Our serious concerns are highlighted in the presentation (see below) which was shown to the Cassowary Recovery Team in Cairns on Tuesday 13th Nov. It finishes with a question.
What are we going to do?
A recent tourism promotion released by Rockhampton council was quickly withdrawn after public outrage that it was "...obvious that there has been a real shortage or a dearth of inclusive material, anything that really represents what our community is really made of..."
A recent article in the Sydney Morning Herald highlights the trend is widespread. Perth council has dealt with years of protests from community groups over town planning scheme amendments. A newly recently drafted strategy caused so much unrest the council went back to the drawing board. Other councils are copping public revolt at "..being consulted at the end of the process, instead of at the outset..." "... in a process nicknamed ‘Design, Advise and Defend..."
Public consultation is the cornerstone of democracy.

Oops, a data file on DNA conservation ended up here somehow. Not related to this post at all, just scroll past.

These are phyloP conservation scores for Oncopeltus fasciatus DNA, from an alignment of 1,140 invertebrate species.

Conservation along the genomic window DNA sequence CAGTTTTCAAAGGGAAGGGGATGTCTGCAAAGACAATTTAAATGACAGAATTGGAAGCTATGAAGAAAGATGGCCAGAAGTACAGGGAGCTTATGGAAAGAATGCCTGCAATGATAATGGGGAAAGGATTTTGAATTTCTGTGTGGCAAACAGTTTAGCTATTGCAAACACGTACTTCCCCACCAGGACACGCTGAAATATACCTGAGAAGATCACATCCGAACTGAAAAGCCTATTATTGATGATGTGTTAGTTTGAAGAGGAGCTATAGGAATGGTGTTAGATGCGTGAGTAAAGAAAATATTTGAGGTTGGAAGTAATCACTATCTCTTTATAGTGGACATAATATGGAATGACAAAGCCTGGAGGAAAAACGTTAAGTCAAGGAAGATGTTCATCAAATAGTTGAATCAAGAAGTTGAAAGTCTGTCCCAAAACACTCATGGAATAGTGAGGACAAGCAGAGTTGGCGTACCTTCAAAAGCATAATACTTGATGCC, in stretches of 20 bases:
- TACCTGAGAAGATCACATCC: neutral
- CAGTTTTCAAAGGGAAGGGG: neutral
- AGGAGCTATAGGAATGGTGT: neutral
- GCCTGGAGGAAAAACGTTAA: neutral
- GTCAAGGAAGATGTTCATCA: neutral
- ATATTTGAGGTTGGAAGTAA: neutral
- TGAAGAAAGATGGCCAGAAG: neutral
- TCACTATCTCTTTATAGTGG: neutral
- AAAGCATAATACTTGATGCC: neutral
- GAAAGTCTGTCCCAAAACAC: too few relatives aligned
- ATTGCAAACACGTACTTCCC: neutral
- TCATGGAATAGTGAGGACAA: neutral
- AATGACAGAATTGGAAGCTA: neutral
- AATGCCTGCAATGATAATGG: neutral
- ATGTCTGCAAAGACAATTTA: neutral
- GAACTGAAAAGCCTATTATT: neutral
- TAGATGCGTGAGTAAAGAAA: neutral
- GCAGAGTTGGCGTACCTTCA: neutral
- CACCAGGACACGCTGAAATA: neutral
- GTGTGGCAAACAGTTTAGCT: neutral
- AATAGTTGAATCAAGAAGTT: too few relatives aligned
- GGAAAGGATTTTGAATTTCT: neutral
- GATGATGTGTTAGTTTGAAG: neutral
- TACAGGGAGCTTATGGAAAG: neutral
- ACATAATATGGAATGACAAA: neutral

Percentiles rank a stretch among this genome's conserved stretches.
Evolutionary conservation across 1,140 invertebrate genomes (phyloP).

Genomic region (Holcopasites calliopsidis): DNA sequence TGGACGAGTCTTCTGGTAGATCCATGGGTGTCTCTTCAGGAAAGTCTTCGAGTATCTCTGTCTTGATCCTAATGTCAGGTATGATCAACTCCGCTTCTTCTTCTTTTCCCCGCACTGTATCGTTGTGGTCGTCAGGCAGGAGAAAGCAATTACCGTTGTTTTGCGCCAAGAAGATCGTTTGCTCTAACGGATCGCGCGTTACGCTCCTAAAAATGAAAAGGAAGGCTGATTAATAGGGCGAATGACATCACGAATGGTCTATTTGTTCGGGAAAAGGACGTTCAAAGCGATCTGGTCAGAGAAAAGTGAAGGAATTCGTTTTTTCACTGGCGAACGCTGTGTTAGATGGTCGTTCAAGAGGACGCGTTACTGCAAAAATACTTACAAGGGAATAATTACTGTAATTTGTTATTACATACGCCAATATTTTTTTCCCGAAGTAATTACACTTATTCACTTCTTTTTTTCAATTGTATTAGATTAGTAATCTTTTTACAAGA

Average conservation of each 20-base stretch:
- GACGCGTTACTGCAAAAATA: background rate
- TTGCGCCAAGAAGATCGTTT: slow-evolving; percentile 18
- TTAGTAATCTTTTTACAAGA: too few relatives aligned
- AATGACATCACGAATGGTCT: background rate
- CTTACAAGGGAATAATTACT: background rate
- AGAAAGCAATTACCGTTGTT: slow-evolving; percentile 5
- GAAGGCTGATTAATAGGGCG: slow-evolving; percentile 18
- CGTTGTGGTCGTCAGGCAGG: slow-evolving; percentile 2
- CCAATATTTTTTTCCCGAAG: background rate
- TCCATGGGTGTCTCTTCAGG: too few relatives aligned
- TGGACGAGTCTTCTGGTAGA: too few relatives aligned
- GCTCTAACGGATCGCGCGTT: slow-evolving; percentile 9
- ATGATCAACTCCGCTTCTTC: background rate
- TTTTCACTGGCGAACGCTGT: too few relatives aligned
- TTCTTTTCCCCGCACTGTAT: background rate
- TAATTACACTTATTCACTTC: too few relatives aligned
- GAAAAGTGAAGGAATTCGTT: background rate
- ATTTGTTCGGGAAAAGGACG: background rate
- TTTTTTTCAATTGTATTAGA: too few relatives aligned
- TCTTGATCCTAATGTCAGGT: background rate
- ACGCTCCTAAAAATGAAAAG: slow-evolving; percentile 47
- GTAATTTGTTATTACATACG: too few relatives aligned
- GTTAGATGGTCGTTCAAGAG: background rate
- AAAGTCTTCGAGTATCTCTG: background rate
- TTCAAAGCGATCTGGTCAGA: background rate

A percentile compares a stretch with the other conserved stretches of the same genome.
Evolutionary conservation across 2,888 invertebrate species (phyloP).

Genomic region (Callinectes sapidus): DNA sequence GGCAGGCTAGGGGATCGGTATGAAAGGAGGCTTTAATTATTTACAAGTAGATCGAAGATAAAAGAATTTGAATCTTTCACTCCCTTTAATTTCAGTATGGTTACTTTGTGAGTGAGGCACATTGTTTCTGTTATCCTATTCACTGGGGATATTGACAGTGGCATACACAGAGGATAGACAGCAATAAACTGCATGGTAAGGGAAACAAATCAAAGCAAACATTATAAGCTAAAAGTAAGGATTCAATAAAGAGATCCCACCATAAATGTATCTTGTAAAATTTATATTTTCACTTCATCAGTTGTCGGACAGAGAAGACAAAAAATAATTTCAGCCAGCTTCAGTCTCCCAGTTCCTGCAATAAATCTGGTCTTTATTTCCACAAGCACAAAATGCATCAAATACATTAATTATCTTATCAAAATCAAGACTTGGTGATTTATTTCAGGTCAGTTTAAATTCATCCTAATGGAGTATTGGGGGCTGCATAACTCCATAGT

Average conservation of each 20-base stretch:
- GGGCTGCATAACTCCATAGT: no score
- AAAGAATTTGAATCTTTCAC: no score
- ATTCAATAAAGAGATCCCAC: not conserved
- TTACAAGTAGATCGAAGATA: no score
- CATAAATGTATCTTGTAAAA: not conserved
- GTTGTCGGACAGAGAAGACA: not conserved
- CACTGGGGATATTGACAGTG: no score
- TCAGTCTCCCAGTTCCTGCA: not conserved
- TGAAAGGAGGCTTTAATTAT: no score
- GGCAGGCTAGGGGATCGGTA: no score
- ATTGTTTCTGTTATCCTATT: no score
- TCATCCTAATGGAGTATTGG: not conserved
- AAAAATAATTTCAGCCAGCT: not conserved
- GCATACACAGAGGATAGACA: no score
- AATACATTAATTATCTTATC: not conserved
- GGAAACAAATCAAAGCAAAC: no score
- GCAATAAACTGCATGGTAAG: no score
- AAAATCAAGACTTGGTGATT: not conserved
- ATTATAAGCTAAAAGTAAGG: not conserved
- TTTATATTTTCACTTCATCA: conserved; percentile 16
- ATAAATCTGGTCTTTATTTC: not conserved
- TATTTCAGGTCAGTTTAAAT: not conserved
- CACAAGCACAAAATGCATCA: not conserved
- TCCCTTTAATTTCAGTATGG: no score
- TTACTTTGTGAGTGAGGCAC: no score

The community can stand up against this erosion of their democratic rights and gain back meaningful consultation to start turning around this runaway train of environmental destruction.
Mission Beach celebrates new nature refuge
Terrain NRM Media release
October 25, 2018
The Mission Beach community will celebrate next week when a long-running campaign to save a critical patch of cassowary habitat culminates in a new nature refuge.
Community members are gathering on Tuesday (30 October) at Lot 66 – a section of remnant rainforest that grabbed national headlines 10 years ago when former Federal Environment Minister Peter Garrett pre-empted state and local government decision-making processes to rule out plans for a sub-division.